2. Get help from a family law professional

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Family Law - Separation and divorce
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CLEO (Community Legal Education Ontario / Éducation juridique communautaire Ontario)
Ministry of the Attorney General
Ministry of the Attorney General

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How do I change my court order?
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2. Get help from a family law professional

If you and your partner cannot agree on changing your court order, you can get help from a family law professional. These are neutral people who are trained to work with both of you to help you reach an agreement or make a decision for you.

Family law professionals can work in:

All of these processes are sometimes called alternative dispute resolution (ADR). They help solve your issues without going to court. Deciding which process is best for you depends on the facts of your situation and what you want. For example, a mediator doesn't make decisions for you, but an arbitrator does.

Your court order might even require that you first try a process like mediation to work out your issues before taking any further steps like going to court.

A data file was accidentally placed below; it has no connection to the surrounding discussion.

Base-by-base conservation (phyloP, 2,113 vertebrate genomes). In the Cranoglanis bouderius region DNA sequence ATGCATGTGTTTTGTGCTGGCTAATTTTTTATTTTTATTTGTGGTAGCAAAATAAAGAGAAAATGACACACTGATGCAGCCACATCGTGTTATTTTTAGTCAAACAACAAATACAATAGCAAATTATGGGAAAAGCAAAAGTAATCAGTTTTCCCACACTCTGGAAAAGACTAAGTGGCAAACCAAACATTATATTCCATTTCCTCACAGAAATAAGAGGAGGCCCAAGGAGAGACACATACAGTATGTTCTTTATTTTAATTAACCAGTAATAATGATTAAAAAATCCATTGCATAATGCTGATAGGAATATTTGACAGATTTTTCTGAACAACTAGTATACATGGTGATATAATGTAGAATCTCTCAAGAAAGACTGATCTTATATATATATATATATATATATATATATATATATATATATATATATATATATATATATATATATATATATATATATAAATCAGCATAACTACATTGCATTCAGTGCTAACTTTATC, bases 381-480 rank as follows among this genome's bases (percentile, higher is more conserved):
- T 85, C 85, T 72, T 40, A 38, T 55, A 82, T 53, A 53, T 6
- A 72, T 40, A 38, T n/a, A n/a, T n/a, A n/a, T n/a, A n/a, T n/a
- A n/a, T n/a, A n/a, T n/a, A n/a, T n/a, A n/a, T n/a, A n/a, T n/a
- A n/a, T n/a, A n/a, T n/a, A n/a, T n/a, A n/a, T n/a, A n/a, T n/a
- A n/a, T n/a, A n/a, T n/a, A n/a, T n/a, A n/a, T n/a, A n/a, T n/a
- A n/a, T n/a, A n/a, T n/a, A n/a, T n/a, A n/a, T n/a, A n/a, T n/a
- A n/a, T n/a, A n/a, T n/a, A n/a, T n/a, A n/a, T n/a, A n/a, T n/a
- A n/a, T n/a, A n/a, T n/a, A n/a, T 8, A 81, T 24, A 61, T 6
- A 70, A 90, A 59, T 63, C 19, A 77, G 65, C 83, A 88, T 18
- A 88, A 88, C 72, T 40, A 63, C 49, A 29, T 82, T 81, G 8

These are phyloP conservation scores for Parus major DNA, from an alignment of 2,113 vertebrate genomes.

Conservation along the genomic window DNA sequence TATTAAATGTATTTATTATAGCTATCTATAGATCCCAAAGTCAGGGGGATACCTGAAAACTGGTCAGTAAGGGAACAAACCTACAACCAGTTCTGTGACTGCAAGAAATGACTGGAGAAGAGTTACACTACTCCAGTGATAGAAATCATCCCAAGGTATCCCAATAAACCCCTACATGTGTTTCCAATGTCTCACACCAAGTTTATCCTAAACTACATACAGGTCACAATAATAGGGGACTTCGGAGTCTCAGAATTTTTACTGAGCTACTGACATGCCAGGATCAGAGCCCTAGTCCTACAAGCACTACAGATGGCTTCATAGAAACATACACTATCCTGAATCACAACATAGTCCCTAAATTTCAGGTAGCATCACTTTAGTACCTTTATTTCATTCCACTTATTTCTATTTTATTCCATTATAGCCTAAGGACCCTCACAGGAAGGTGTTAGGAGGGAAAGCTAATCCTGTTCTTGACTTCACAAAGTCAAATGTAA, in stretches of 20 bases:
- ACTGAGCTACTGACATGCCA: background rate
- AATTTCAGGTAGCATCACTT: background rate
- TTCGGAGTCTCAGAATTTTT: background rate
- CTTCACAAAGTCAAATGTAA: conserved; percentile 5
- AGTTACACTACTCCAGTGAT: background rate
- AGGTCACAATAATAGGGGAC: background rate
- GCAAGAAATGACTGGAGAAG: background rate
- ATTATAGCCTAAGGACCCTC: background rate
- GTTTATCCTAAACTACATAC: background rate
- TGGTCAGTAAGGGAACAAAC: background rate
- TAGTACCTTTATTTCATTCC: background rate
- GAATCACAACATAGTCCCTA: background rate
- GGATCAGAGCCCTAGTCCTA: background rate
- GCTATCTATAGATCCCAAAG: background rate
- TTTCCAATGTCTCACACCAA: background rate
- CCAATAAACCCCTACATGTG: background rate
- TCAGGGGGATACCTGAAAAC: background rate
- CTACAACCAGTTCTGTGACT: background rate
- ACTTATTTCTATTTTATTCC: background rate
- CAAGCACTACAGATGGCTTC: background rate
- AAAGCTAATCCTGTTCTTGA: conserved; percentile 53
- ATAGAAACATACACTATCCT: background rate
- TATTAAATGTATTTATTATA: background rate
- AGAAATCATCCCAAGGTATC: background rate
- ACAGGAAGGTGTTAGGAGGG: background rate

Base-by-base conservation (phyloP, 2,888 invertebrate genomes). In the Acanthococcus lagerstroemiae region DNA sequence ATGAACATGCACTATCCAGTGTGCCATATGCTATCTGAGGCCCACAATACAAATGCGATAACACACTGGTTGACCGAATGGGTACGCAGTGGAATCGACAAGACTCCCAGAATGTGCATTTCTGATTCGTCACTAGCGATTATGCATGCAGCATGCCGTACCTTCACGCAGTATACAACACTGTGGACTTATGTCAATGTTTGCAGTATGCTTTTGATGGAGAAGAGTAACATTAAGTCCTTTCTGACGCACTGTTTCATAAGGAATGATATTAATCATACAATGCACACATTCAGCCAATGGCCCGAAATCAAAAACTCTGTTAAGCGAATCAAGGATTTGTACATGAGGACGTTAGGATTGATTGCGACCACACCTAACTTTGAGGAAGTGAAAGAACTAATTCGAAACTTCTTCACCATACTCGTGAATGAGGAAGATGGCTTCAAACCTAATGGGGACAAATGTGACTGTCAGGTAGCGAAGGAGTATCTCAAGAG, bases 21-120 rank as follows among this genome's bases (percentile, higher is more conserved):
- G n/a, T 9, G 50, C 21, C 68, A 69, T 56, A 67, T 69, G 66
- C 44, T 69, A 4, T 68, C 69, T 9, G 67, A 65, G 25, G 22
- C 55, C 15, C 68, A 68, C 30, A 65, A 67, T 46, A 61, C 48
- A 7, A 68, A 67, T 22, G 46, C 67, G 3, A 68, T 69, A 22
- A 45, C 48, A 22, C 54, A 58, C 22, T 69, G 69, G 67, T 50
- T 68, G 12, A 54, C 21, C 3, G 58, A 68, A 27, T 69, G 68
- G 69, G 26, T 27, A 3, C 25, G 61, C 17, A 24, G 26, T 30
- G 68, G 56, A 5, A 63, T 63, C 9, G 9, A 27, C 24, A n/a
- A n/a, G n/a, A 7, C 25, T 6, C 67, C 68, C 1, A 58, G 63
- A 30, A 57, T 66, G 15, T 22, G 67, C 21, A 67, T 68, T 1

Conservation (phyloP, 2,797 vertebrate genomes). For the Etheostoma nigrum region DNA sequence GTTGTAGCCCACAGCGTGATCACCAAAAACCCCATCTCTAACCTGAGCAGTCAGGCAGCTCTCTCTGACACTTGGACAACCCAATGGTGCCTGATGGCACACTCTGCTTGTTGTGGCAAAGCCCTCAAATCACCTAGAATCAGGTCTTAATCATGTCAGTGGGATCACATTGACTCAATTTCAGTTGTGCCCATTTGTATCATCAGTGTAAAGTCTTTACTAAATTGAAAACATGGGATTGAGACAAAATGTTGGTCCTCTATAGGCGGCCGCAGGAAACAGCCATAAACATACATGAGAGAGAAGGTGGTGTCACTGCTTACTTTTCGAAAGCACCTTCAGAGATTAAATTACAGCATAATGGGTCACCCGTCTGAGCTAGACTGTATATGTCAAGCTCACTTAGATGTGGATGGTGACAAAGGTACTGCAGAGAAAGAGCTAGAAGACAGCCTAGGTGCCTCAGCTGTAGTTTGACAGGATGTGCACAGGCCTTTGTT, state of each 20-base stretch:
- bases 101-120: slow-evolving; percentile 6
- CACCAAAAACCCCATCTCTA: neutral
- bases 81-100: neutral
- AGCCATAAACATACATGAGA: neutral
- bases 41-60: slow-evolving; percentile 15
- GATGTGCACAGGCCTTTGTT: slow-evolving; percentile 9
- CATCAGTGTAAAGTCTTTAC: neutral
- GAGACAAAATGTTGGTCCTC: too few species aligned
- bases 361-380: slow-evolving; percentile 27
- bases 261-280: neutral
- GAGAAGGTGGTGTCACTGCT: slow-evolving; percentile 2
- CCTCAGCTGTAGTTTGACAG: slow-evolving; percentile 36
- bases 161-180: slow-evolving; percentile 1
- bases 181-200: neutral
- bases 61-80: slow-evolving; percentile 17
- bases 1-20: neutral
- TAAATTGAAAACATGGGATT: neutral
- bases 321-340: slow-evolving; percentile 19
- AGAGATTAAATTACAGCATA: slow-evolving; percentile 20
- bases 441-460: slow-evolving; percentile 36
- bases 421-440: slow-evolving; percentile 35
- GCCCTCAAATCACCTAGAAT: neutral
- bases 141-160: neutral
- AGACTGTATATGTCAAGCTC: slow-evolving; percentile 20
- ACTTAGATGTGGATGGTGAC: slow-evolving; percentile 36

Some of the reasons to use ADR instead of going to court are:

  • You have more control over what happens to your case.
  • It can be faster and cheaper.
  • It can be less stressful.
  • It takes place in a private setting.

But, there are some situations where it may be better not to use ADR, such as:

  • There is a history of family violence, mental illness, or drug abuse.
  • You can't talk to your partner.
  • You can't work cooperatively with your partner.

Each family court location in Ontario offers subsidized mediation services. You can get up to 8 hours of mediation for a fee that is based on each person's income. You can use this service whether or not you’re in court. If you’re already in court, you can get up to 2 hours of mediation at the court free of charge.

You can also find mediators who offer their services at lower rates through JusticeNet. JusticeNet is a not-for-profit that helps people in Ontario whose income is too high to get legal aid and too low to afford standard legal fees.

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Reviewed: September 1, 2020

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